As the Nebraska Legislature continues with its session, there have been many tax reform bills introduced by senators and our governor. At the Center for Rural Affairs, we believe in a more balanced tax system for Nebraska taxpayers. When I think of what makes rural Nebraska thrive, I think back to my hometown. I think about the public school that directed me through my young life and the determined property owners, farmers and small business owners who line the town square.
These hard working Nebraskans deserve a fair and balanced tax system where property taxes would not be heavily relied upon to fund our local public schools. We recently joined a partnership that stands just for that.
Nebraskans United for Property Tax Reform and Education was brought together by Farm Bureau and Schools Taking Action for Nebraska Children’s Education (STANCE) to draw attention to the issues Nebraskans are facing. The primary objective of this coalition is to adequately fund education while developing a more fair and balanced state tax system that reduces the amount of property taxes used to fund K-12 education. This partnership is made up of agricultural groups, schools and teachers.
Nebraskans United for Property Tax Reform and Education has two principles:
Principle #1: Adequate and sustainable funding of high quality K-12 education is imperative for the future of Nebraskans
A well-educated workforce is essential for economic development and a high quality of life.
- Education reduces poverty, boosts economic growth and increases income. In sum, education is one of the most important investments a state can make in its people and its future.
- Low levels of state funding for education is at the heart of Nebraska’s property tax issues, not school spending.
Principle #2: Tax reform which reduces the over-reliance on local property taxes is necessary to ensure our tax system is fair to all Nebraska taxpayers
- Nebraska must reduce property taxes to ensure a fair and balanced tax system.
- Nebraska ranks 49th in the country in the percentage of K-12 funding that comes from the state.
- Nebraskans pay the seventh highest effective property tax rate in the nation.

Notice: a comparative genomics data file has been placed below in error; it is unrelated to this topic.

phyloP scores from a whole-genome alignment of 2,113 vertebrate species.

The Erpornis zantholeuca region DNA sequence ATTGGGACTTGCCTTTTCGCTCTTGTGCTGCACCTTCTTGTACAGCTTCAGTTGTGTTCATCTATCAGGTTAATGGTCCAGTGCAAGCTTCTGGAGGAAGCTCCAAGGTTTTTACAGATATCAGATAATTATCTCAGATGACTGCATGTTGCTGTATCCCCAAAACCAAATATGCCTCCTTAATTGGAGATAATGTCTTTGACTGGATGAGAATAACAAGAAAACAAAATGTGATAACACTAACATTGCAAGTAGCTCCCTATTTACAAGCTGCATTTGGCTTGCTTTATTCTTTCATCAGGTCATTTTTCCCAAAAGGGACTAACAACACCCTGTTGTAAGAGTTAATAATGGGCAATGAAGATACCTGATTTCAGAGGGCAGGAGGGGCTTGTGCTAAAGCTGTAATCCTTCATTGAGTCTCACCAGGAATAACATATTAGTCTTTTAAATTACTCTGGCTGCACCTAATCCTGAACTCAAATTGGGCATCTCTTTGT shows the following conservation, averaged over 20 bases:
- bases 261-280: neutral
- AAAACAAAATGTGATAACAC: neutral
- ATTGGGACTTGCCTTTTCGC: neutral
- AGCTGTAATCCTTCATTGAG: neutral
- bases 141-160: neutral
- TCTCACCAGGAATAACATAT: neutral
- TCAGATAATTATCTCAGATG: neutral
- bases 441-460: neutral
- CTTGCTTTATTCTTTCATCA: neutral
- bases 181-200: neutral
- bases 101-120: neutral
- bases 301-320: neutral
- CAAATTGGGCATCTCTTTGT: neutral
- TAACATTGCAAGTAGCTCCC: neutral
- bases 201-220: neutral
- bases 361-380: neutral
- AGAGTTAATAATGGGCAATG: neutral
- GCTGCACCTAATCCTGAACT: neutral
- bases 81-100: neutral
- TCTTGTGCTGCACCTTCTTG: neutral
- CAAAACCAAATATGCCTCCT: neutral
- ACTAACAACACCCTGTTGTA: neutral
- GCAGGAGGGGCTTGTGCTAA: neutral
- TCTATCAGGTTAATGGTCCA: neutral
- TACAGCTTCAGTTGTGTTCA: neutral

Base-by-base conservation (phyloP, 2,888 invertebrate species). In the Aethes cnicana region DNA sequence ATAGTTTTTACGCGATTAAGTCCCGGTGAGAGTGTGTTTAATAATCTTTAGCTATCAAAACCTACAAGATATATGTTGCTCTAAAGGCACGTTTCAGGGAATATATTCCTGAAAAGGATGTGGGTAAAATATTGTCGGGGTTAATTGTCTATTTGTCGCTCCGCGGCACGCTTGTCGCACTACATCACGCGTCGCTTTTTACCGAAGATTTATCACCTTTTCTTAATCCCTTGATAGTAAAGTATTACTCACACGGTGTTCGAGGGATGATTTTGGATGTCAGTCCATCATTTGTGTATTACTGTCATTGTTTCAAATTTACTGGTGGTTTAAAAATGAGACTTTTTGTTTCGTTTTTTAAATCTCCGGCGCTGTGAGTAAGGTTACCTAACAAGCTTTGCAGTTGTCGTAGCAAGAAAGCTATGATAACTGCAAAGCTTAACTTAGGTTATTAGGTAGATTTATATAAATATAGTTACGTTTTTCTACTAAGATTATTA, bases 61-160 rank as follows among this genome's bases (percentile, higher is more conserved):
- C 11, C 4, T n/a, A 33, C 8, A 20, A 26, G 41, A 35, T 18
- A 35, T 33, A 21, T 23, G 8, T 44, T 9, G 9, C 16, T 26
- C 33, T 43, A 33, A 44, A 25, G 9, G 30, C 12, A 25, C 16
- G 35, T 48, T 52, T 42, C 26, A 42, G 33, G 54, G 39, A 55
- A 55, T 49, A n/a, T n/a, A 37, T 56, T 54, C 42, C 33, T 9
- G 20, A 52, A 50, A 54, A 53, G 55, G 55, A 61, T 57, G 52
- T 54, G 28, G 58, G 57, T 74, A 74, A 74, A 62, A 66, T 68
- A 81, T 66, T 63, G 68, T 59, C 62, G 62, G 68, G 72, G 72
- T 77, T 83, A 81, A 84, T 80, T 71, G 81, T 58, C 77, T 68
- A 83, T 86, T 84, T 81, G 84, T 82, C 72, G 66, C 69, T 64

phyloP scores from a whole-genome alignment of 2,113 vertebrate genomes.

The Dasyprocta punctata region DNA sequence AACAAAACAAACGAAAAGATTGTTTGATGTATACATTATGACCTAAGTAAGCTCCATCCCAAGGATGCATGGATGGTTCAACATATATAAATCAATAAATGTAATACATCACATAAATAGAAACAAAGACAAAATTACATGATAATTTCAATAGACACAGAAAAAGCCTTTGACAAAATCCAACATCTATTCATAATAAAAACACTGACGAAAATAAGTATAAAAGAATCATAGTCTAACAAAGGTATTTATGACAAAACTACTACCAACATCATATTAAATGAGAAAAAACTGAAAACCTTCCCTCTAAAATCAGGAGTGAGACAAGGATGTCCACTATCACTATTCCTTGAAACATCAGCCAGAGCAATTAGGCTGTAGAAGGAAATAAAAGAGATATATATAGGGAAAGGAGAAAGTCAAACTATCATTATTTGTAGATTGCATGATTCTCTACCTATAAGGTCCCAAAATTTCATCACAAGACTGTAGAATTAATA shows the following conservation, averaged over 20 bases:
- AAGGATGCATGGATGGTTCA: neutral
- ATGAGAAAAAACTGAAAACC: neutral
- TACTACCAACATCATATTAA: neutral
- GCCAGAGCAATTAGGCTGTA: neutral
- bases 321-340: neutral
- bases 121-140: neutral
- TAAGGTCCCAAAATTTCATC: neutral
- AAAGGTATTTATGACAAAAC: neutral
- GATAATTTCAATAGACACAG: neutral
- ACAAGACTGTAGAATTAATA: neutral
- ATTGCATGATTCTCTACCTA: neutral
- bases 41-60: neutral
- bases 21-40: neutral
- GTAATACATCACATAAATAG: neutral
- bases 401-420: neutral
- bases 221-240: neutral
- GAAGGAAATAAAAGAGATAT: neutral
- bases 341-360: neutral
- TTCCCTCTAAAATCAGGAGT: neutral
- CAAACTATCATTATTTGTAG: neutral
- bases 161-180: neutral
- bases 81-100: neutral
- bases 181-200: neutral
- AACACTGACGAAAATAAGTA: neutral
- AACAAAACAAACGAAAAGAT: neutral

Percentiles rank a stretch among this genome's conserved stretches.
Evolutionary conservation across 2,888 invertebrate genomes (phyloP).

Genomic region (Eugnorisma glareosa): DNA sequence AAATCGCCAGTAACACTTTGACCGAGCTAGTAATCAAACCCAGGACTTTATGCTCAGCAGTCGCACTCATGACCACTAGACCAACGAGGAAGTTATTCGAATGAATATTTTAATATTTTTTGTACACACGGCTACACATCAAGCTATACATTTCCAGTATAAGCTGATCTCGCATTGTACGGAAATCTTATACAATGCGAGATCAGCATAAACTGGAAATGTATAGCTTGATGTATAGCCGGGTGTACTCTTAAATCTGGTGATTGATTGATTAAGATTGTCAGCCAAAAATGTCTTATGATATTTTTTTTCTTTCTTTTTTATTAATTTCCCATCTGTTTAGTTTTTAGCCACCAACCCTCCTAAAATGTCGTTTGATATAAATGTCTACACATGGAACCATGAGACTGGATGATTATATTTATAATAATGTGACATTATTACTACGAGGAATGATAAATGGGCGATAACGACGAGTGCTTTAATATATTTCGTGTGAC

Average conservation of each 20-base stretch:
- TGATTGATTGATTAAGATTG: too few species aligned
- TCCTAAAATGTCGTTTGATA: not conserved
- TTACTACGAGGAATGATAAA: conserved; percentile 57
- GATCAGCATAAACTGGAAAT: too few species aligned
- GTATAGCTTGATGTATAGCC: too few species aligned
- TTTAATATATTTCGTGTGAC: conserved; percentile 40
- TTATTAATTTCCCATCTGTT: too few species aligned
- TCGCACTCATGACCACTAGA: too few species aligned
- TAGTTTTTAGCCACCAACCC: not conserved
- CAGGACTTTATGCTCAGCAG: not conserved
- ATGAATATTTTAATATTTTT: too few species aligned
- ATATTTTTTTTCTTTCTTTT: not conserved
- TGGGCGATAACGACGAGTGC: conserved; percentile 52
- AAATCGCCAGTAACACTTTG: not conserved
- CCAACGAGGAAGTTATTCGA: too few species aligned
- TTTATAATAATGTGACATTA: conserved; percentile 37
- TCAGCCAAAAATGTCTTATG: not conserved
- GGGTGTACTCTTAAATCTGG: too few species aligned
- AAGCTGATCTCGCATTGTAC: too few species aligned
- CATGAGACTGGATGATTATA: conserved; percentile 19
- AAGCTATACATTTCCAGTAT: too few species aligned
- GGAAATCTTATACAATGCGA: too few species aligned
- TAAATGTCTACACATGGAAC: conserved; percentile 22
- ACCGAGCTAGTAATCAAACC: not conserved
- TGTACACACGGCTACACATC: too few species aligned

- To fund the state budget, we need a tax system that is fair and balanced for all Nebraska taxpayers. Those taxpayers need a significant reduction in property taxes.
- Nebraska K-12 schools receive 33 percent of funding from state sources while the national average is 47 percent.
- Nebraska K-12 schools receive 49 percent of funding from local property taxes while the national average is 29 percent.
The Center for Rural Affairs is committed to getting Nebraskans the relief they deserve from property taxes. We are devoted to our public schools that are the heart and soul of rural Nebraska towns. Joining coalitions such as Nebraskans United for Property Tax Reform and Education provides us tools, motivation and strength in numbers to make a change.
Members of this coalition include: Center for Rural Affairs, Nebraska Council of School Administrators, Nebraska Corn Growers Association, Nebraska State Education Association, Reform for Nebraska’s Future, Nebraska Rural Community Schools Association, Nebraska Fair, Women Involved in Farm Economics, Nebraska Soybean Association, Gage County Property Tax Group, Nebraska Pork Producers, Nebraska Wheat Growers, Independent Cattlemen of Nebraska, STANCE (Schools Taking Action for Nebraska Children’s Education), Greater Nebraska Schools Association, Nebraska Farm Bureau and Nebraska Farmers Union.
Feature photo: Businesses line the town square in Pawnee City, Neb. The Center for Rural Affairs recently joined a coalition to stand up for small business owners, property owners, farmers and public schools on property tax reform and education. | Photo by Rhea Landholm
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